Alternative Online Lenders Fill Funding Needs For Small Businesses
Banks are the principal source of outside capital for small businesses, but there have always been alternative forms of loan capital available, including credit unions, Community Development Financial Institutions (CDFIs), merchant cash advances, equipment leasing and factoring products.
Historically, this segment of the market has been small compared to the $700 billion in small business bank credit assets. But since the onset of the financial crisis, and particularly during the economic recovery, there has been significant growth in innovative, online alternative funding for small businesses. The outstanding portfolio balance of online lenders has grown about 175 percent a year, compared to a decline of about 3 percent in the traditional banking sector. However, it still only represents less than $10 billion in outstanding loan capital.
Despite their small scale, these alternative players have the potential to fundamentally change the way in which small businesses access capital , creating greater competition, price transparency, and a better customer experience. Emerging online players are pushing innovation within the lending sector in the same ways in which other online upstarts such as Amazon.com changed retail and Square changed the small business payments business.
A few factors account for the rapid growth of the entrants. First, institutional debt and equity investors have been attracted by the relatively high rate of returns available by lending in this market. Traditional bank loans may yield a return of 5 to 7 percent, but many alternative lending platforms charge yields ranging from 30 to 120 percent of the loan value, depending on the size, term duration, and risk profile of the loan.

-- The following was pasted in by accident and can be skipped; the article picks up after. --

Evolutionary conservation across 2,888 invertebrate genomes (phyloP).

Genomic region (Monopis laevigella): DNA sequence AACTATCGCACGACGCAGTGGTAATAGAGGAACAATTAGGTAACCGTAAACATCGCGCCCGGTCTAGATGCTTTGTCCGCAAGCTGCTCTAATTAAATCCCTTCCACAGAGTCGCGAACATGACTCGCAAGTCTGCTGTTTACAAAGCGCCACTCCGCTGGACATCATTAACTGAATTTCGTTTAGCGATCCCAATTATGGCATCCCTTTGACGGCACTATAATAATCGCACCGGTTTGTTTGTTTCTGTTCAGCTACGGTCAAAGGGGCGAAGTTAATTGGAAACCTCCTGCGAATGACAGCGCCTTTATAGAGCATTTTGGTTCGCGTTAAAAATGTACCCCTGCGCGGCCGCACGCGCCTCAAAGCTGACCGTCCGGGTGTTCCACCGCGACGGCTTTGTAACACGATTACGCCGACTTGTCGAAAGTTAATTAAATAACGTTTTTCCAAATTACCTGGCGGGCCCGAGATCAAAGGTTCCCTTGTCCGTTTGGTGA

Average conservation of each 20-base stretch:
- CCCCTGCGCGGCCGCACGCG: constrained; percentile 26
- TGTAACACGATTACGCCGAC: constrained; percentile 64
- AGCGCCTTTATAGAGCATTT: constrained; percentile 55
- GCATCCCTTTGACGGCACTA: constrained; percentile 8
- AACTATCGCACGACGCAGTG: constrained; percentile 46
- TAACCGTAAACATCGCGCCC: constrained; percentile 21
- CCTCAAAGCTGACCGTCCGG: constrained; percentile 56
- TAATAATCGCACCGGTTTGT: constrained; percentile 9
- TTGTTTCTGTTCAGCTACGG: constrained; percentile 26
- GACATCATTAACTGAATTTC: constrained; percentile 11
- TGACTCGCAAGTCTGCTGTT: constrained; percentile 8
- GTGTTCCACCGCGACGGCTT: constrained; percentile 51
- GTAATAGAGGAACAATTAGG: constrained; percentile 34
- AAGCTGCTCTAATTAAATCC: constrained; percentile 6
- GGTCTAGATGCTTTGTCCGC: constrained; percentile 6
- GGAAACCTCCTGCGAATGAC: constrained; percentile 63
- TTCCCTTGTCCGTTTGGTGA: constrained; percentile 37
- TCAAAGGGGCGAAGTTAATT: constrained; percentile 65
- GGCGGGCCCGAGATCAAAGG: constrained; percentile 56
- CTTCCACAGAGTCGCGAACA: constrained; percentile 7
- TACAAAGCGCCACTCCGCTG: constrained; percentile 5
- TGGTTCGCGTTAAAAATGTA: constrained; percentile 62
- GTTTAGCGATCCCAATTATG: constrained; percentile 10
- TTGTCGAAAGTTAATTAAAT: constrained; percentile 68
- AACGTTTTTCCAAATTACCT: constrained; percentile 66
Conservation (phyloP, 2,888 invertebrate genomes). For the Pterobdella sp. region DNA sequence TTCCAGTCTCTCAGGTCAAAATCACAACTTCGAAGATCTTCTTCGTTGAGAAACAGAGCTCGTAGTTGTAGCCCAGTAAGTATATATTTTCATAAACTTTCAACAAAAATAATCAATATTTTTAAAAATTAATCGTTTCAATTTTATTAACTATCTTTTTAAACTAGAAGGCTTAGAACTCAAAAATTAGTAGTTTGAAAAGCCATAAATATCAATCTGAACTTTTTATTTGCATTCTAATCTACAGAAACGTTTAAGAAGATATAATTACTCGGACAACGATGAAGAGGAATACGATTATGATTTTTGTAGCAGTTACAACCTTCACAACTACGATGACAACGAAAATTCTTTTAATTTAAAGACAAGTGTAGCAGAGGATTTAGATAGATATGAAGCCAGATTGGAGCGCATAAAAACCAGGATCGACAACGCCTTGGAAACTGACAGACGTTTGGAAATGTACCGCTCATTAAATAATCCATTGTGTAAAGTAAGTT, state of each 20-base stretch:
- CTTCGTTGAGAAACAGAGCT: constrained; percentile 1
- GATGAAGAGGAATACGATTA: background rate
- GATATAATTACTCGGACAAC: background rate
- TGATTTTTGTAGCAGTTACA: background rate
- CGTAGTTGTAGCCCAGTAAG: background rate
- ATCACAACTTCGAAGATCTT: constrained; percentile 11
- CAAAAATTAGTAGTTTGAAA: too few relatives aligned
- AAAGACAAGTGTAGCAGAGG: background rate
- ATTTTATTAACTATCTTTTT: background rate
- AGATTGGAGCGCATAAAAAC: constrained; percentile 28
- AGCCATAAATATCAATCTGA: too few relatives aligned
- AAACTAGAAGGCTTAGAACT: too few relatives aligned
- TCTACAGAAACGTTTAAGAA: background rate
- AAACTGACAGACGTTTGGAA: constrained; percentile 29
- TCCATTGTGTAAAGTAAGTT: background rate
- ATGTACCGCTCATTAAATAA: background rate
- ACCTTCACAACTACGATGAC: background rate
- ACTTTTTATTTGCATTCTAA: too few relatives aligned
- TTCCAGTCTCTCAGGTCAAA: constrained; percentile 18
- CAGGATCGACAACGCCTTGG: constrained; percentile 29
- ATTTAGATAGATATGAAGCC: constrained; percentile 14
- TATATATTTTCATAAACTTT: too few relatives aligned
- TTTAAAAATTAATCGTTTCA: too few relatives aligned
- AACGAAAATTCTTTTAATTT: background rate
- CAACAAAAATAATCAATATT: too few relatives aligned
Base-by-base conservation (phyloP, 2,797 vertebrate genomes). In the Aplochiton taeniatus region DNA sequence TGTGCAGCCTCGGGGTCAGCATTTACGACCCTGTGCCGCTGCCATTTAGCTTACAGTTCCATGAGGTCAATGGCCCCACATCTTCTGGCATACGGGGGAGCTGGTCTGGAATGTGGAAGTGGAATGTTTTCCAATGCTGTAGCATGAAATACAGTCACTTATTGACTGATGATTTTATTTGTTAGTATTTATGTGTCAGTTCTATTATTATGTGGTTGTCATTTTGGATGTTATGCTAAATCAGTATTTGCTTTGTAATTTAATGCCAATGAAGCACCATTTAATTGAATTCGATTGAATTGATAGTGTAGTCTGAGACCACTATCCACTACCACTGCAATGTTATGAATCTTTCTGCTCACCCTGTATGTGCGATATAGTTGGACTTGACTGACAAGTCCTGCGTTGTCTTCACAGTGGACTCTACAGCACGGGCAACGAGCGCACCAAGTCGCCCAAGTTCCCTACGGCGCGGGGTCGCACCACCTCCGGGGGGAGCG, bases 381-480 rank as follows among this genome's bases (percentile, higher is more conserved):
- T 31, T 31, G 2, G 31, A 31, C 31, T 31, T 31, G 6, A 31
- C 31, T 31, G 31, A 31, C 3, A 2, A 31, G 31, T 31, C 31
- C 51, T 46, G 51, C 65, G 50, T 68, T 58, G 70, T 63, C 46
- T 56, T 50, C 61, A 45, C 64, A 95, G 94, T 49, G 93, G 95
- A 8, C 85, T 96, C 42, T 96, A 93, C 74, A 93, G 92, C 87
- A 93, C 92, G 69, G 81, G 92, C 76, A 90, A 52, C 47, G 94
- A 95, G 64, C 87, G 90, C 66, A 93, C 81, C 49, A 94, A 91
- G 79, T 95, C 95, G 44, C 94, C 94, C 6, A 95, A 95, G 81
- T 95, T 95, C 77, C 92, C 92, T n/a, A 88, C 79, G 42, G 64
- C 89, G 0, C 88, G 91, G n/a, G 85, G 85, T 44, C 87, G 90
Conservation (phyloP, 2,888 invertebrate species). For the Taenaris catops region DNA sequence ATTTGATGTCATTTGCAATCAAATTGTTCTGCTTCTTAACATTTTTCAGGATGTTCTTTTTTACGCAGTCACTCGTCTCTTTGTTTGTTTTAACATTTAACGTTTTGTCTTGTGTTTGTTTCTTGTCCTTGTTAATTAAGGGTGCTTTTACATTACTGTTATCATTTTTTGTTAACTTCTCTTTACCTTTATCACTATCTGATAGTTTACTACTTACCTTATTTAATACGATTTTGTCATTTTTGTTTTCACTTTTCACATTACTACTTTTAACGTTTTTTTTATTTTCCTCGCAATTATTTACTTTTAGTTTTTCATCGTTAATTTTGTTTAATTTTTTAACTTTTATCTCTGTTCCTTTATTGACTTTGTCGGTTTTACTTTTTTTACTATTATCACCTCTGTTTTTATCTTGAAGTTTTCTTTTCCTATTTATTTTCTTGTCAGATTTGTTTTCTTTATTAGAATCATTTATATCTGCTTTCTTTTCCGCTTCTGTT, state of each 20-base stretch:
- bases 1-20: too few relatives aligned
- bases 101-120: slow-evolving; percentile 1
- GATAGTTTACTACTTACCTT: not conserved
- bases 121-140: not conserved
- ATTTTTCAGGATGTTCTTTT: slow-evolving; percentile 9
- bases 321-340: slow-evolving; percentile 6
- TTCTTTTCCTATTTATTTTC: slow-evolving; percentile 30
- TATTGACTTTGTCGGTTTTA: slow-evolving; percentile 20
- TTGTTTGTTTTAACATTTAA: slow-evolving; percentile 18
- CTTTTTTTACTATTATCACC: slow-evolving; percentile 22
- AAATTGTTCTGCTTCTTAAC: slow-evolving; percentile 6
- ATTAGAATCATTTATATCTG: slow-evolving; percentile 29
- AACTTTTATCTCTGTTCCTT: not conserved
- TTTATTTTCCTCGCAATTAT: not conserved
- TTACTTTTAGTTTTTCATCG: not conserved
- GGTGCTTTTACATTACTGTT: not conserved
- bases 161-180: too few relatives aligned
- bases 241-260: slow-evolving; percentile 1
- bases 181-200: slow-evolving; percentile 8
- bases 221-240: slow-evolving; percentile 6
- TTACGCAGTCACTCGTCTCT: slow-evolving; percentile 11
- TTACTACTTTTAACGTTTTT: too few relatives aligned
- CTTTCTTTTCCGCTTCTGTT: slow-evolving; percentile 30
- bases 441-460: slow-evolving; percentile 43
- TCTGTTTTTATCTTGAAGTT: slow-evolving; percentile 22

The growth is also driven by ways in which alternative lenders are innovating in small business lending, particularly in terms of simplicity and convenience of the application process and speed of delivery of capital. For example, all of the biggest players emerging in the alternative lending space offer online and mobile applications, many of which can be completed in under 30 minutes.
These are not just inquiries; these are actual loan agreements.
This compares to the average of about 25 hours that small businesses spend on filling out paperwork at an average of three conventional banks before securing some form of credit, according to the Federal Reserve Bank of New York’s Fall 2013 Small Business Credit Survey. Upon filling out an online application, owners can be approved in hours and have the money in their account in just days, whereas in the conventional banking model small business owners may not be approved for several weeks.